Tag Archives: Ocoee Massacre

Black Masonic Temple

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What these walls have seen! Architects Mark and Sheftall began their own firm in 1912 and with a commission for the grandest building in black Jacksonville. The Black Masonic Temple formed the brick foundation of the black community.

Princess Laura Adorkor Kofi preached her “back to Africa” message here in the 1920s. Future Florida Supreme Court Chief Justice Leander Shaw had his offices here in the 1960s. And the tunnels beneath Broad Street would offer protection if Florida’s massacres of black communities at Ocoee, Perry, and Rosewood should spread to Jacksonville. 

Confederate Park’s “In Memory of our Women of the Southland”

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She’s the embodiment of a Romantic concept called the Lost Cause. Her rhetorical strength, as an object of art, is that to stand before her and deny the Lost Cause lie is to look her in her loving and noble face and call her a liar before her tender children.

Unfortunately, for the Lost Cause Romantics, history documents the originating words of the Confederates.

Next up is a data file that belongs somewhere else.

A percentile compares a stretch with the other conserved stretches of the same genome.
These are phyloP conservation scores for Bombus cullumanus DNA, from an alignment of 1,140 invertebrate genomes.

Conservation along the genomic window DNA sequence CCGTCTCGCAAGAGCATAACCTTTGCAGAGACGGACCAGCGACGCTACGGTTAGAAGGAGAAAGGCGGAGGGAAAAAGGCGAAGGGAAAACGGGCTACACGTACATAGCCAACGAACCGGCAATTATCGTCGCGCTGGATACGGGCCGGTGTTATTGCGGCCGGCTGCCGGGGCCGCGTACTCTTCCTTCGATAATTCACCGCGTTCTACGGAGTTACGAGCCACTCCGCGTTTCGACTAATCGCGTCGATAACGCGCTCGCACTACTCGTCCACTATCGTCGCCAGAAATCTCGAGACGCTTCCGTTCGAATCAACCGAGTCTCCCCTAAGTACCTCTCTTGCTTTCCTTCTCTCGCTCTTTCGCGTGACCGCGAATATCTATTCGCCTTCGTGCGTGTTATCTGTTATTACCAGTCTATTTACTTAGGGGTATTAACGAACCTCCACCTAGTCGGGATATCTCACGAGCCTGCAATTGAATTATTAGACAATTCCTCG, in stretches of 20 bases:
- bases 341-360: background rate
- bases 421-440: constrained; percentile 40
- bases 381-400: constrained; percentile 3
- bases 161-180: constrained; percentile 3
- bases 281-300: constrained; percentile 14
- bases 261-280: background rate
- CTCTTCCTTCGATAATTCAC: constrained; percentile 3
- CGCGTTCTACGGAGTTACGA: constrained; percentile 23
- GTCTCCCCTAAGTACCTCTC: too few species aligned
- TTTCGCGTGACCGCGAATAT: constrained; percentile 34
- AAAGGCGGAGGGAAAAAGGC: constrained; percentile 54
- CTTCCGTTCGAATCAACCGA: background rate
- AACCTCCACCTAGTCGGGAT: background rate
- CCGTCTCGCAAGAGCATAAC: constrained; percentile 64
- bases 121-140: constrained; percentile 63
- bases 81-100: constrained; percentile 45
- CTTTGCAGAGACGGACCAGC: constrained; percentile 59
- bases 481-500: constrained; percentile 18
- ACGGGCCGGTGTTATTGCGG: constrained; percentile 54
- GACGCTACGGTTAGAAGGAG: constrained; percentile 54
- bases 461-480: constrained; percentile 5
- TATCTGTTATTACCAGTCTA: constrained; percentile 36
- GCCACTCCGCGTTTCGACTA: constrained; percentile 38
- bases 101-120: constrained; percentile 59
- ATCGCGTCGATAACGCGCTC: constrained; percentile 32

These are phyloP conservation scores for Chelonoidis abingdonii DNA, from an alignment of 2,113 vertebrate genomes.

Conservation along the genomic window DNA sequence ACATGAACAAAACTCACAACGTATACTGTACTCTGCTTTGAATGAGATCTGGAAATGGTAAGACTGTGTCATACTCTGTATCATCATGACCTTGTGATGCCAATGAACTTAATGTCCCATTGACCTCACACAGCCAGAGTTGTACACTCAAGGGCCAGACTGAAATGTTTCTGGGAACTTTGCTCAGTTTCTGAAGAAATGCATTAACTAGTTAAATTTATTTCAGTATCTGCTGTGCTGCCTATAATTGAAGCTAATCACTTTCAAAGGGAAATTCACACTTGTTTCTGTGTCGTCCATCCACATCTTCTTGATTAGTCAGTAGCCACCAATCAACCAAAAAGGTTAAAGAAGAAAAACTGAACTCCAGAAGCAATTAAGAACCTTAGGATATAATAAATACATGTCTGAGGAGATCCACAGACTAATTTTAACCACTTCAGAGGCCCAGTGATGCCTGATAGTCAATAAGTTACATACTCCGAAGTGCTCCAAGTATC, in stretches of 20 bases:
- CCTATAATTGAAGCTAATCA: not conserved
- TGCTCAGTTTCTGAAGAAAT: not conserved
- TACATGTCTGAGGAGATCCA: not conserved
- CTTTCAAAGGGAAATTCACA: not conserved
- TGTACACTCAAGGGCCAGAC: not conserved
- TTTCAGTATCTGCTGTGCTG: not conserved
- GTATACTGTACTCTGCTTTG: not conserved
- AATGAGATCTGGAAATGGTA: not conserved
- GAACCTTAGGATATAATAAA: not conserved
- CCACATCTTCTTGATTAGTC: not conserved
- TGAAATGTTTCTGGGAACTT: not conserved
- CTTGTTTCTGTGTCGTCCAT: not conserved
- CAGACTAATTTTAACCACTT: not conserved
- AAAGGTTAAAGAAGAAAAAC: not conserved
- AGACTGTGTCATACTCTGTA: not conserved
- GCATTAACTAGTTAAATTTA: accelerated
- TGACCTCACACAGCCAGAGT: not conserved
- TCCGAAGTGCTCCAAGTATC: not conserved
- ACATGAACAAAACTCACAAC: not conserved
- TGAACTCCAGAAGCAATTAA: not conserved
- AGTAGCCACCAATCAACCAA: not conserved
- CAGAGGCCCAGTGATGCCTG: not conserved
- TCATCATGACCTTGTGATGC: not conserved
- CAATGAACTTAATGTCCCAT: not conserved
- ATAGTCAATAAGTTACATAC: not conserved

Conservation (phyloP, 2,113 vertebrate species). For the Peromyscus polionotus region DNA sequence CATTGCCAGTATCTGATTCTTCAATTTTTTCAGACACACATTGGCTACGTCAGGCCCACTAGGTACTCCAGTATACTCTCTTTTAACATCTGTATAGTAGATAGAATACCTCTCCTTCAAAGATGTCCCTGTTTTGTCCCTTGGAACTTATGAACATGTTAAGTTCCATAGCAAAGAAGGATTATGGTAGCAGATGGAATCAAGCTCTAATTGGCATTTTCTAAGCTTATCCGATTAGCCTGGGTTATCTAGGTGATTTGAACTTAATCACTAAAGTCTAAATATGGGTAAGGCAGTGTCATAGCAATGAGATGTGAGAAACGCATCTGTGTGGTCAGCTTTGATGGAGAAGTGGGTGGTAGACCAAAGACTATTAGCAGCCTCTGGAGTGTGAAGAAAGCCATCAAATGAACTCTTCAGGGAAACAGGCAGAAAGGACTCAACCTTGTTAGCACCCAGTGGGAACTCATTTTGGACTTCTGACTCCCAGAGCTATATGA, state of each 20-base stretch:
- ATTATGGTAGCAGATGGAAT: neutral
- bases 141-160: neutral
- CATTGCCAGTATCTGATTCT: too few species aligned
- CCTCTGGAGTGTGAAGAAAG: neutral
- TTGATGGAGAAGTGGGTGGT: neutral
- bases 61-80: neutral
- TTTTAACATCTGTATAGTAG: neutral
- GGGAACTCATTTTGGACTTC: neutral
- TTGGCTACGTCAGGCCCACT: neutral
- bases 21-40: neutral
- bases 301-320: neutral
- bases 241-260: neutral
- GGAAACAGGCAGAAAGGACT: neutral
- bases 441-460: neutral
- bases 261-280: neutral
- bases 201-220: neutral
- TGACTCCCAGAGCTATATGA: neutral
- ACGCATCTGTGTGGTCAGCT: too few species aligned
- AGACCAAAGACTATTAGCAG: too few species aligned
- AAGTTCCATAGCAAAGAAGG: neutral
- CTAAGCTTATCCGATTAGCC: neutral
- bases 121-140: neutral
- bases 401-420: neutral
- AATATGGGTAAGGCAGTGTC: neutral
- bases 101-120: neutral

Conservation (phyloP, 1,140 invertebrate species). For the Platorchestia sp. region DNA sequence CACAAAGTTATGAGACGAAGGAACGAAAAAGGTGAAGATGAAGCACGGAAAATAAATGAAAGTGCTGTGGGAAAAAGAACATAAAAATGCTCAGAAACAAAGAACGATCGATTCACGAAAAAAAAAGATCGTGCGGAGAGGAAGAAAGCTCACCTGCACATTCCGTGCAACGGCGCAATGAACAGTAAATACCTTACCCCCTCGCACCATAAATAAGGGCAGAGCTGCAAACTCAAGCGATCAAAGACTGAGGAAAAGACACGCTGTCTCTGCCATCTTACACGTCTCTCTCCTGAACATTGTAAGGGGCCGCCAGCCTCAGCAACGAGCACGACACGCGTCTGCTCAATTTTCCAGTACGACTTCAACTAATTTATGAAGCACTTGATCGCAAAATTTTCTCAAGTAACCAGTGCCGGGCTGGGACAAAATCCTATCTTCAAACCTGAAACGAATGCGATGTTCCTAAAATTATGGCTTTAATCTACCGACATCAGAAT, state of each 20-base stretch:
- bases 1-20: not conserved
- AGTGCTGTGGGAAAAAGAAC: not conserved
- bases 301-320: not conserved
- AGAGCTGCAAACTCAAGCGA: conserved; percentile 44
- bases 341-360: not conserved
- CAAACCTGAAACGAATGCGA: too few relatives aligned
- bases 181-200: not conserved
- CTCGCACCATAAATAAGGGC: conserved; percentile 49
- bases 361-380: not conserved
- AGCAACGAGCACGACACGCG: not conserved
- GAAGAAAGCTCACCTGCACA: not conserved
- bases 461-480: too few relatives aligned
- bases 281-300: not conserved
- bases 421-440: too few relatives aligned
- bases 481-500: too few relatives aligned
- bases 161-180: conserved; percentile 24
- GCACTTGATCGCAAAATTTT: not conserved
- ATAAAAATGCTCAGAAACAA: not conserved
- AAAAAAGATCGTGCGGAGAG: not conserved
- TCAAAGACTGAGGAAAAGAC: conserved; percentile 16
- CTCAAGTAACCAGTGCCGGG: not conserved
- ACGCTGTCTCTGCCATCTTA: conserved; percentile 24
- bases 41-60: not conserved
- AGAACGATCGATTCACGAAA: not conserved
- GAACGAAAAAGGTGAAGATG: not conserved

The Klan in Jax: the first story of seven

Click below for the first story in a series of seven about the KKK in Jacksonville. On June 13th, come to Coniferous Cafe in downtown Jax at 7 pm, to hear Tim Gilmore’s talk “The Klan in Jax: Its Repugnant Rise and Hysterical Collapse.

In the 1920s, when Stetson Kennedy saw his first Klan parade on Jacksonville’s Main Street and Willie Chappell saw the victims of lynchings hanging in the trees off Edgewood Avenue near New Kings Road, the Klan was at its zenith.

Eartha White, the NAACP, and affiliated activists compared notes and estimated that between 3,000 and 4,000 black voters had been terrorized from or outright denied the chance to vote in Duval County’s first post-19th-Amendment election.

Reverend A.C. Shuler, pastor of Jacksonville’s former Calvary Baptist Church, predicted the Klan would pick the next American president. Shuler outed Florida Governor Fuller Warren, former Jacksonville city councilman, as a former Klansman in a sermon.